For all its downbeat tones, “Reservation Dogs” feels as committed as ever to demonstrating its characters’ resilience in the face of adversity. In the two-part premiere, Willie Jack takes it upon himself to lift the curse with the help of Cheese’s crazy, weedy Uncle Brownie (Gary Farmeroutrageous as always) and his longtime rival Bucky (the legendary Wes Studio), a year-long feud punctuated with some ancient Navajo rituals and a full-on rendition of “Freefallin'” by the river.
Bear’s last-ditch attempt to get a job finds him spending the day with a pair of construction workers who beat him up with roofing and manhood. One is played by viral TikTok sensation Doggface (best known for skating down the road, chugging Ocean Spray and lip-syncing to Fleetwood Mac’s “Dreams”), which is a nice enough cameo in its own right. But the other is Daniel’s father, who gives the couple a belated chance to collectively mourn the loved one they’ve lost and wonder what they could have done differently.
More than overcoming the systemic hardships of poverty, marginalization and anti-Native racism that so often permeate shows like these, “Reservation Dogs” is most interested in exploring what its characters will do about their hardships. Sometimes that means trying to escape for better weather. But season two seems to want to show the benefit of becoming a part of your community, improving it from within instead of running away from your problems.
The season’s fourth episode, set at Elora’s grandmother’s house in her dying days, is a good example of this. We see the whole town gathered in Mabel’s home, the women boiling corn juice and making coffee, the men enjoying the hours with cold beers in the living room. Jackie admits she’s never made fry bread before; the others teach her how. As Mabel experiences her final moments, her bedroom is filled with the tearful faces of everyone she loves. She takes her last breath, and her loved ones draw it down into their lungs. It’s an emotional episode that celebrates the indigenous women, young and old, who build and maintain these communities. (The attributions are a long list of dedications to Native women and artists who have died in recent years.)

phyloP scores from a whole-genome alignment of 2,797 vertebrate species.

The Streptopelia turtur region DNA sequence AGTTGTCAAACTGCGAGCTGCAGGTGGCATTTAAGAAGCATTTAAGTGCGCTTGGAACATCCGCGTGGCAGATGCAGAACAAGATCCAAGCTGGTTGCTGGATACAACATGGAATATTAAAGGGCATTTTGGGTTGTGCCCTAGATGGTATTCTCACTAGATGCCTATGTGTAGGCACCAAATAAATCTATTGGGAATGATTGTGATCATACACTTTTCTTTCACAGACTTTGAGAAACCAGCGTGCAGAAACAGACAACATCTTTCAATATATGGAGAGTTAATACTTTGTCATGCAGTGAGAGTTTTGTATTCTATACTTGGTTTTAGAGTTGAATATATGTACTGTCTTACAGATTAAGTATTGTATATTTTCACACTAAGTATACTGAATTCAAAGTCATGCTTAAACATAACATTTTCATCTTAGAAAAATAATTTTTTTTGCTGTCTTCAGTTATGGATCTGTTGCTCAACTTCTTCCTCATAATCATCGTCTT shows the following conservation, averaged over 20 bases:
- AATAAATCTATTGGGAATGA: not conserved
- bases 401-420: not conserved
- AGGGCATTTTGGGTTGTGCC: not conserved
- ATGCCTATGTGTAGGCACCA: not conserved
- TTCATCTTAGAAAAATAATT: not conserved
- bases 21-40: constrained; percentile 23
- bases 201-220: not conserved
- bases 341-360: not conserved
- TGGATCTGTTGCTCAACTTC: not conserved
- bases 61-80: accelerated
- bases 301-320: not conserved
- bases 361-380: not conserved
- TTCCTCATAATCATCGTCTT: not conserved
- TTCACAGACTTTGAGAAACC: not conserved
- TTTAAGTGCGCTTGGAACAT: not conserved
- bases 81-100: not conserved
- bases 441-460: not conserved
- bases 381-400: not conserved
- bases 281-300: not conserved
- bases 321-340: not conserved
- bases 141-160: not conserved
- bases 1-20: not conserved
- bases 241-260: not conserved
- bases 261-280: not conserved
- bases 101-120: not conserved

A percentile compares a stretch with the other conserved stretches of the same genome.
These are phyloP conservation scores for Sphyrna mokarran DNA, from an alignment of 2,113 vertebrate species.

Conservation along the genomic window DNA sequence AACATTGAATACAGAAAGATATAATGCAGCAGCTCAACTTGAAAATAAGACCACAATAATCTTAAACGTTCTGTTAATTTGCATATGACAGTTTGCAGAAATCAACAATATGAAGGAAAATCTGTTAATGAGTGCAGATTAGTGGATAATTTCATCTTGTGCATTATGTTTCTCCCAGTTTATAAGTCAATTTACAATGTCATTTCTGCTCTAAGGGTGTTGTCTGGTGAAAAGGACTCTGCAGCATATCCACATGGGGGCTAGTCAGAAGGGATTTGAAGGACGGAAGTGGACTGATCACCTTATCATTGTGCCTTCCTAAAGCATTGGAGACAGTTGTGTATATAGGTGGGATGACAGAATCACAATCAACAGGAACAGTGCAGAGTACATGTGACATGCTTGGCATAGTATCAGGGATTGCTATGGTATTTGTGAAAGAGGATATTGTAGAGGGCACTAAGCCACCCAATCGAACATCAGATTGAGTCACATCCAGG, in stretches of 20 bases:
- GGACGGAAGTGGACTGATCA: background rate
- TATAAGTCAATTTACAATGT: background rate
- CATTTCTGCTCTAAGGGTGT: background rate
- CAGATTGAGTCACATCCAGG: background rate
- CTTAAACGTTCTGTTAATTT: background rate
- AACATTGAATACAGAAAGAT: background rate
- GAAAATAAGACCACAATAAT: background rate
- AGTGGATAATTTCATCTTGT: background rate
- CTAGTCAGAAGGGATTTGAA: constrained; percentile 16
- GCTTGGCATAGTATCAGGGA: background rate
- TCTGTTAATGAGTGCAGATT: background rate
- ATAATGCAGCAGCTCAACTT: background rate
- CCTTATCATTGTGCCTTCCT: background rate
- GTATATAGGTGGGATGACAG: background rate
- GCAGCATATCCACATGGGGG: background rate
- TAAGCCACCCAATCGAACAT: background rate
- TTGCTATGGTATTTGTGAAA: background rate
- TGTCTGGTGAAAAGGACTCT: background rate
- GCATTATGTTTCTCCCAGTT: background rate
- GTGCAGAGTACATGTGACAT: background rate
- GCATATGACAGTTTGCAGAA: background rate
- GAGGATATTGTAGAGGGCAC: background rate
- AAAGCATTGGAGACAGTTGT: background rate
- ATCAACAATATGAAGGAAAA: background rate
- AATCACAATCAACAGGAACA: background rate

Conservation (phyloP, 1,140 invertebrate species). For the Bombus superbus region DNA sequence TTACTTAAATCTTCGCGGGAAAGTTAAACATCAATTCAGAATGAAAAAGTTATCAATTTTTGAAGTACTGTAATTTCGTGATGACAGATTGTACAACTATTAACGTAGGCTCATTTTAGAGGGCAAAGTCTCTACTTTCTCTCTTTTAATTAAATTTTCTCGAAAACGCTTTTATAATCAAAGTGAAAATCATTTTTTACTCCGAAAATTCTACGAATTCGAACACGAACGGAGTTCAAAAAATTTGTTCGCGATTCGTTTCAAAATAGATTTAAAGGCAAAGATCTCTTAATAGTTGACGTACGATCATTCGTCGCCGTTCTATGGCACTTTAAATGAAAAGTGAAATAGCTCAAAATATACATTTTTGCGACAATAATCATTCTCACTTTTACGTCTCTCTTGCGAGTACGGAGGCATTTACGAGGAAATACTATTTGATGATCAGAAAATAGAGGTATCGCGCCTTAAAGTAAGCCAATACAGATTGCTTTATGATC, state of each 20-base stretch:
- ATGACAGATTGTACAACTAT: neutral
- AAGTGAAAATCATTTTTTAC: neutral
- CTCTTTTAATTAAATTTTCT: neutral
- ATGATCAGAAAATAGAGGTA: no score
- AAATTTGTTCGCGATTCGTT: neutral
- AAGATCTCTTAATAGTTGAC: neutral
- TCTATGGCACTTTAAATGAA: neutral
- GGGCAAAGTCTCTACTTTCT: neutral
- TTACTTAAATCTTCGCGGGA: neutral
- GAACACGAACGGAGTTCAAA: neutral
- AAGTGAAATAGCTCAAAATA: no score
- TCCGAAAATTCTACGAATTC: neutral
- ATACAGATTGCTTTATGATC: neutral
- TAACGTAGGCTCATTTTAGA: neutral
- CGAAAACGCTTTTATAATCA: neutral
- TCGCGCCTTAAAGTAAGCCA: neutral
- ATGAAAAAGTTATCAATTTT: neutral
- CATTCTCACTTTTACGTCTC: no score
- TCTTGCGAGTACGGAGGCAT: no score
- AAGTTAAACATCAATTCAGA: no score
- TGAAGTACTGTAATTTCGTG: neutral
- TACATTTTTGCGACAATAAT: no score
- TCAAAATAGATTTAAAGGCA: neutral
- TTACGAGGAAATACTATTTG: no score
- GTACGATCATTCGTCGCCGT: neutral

That’s not to say the first season’s deadpan humor isn’t still here. It’s everywhere from Farmer’s grinning eccentric to the town’s sheriff Big (Zahn McClarnon; one wonders how his character here would fare alongside his stubborn tribal police chief from “Dark Winds”) who claims that aliens created humanity. Why would they do that? “Sex,” he replies matter-of-factly. Most importantly, Season 1 favorite William “Spirit” Knifeman (series writer Dallas Goldtooth), the spirit of one of Bear’s Lakota ancestors, is a more frequent presence this time around, ambushing Bear in Port-A-Potties and city streets to dispense half-baked Navajo wisdom amid bites of snacks and the occasional recitation of Kansas’ “Carry On My Wayward Son.”